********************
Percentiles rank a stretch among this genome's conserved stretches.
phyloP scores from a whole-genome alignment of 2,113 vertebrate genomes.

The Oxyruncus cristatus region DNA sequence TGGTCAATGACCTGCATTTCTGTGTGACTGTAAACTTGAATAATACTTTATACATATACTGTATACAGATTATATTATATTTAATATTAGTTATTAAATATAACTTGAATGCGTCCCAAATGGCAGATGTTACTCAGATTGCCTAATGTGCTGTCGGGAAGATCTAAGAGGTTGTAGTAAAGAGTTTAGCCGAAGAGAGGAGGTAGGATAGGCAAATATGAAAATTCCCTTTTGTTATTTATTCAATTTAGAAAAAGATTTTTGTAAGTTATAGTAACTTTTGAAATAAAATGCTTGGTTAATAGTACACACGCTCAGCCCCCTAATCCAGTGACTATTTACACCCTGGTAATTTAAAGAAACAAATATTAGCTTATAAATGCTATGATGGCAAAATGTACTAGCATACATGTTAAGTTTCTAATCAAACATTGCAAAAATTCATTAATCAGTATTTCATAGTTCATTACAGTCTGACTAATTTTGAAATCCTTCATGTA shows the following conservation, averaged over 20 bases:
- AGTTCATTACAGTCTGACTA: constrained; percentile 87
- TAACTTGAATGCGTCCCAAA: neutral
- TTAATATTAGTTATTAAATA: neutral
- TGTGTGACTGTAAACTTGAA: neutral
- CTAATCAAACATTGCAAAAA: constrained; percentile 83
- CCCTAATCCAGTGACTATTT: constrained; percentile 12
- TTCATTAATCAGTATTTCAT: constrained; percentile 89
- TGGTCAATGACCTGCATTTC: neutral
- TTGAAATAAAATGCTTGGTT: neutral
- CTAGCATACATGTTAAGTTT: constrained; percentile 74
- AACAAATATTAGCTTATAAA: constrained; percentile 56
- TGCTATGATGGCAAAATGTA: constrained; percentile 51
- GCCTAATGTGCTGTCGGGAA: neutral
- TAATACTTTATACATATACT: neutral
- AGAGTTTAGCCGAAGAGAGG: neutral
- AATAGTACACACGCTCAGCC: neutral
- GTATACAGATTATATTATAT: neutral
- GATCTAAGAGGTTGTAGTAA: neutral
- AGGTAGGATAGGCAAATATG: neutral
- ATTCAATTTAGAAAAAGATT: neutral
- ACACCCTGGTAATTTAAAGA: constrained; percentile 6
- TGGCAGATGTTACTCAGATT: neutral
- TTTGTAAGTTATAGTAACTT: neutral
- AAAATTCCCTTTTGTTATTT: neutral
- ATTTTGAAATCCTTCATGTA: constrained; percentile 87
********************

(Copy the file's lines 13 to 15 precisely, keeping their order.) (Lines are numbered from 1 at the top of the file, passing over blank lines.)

- CTAGCATACATGTTAAGTTT: constrained; percentile 74
- AACAAATATTAGCTTATAAA: constrained; percentile 56
- TGCTATGATGGCAAAATGTA: constrained; percentile 51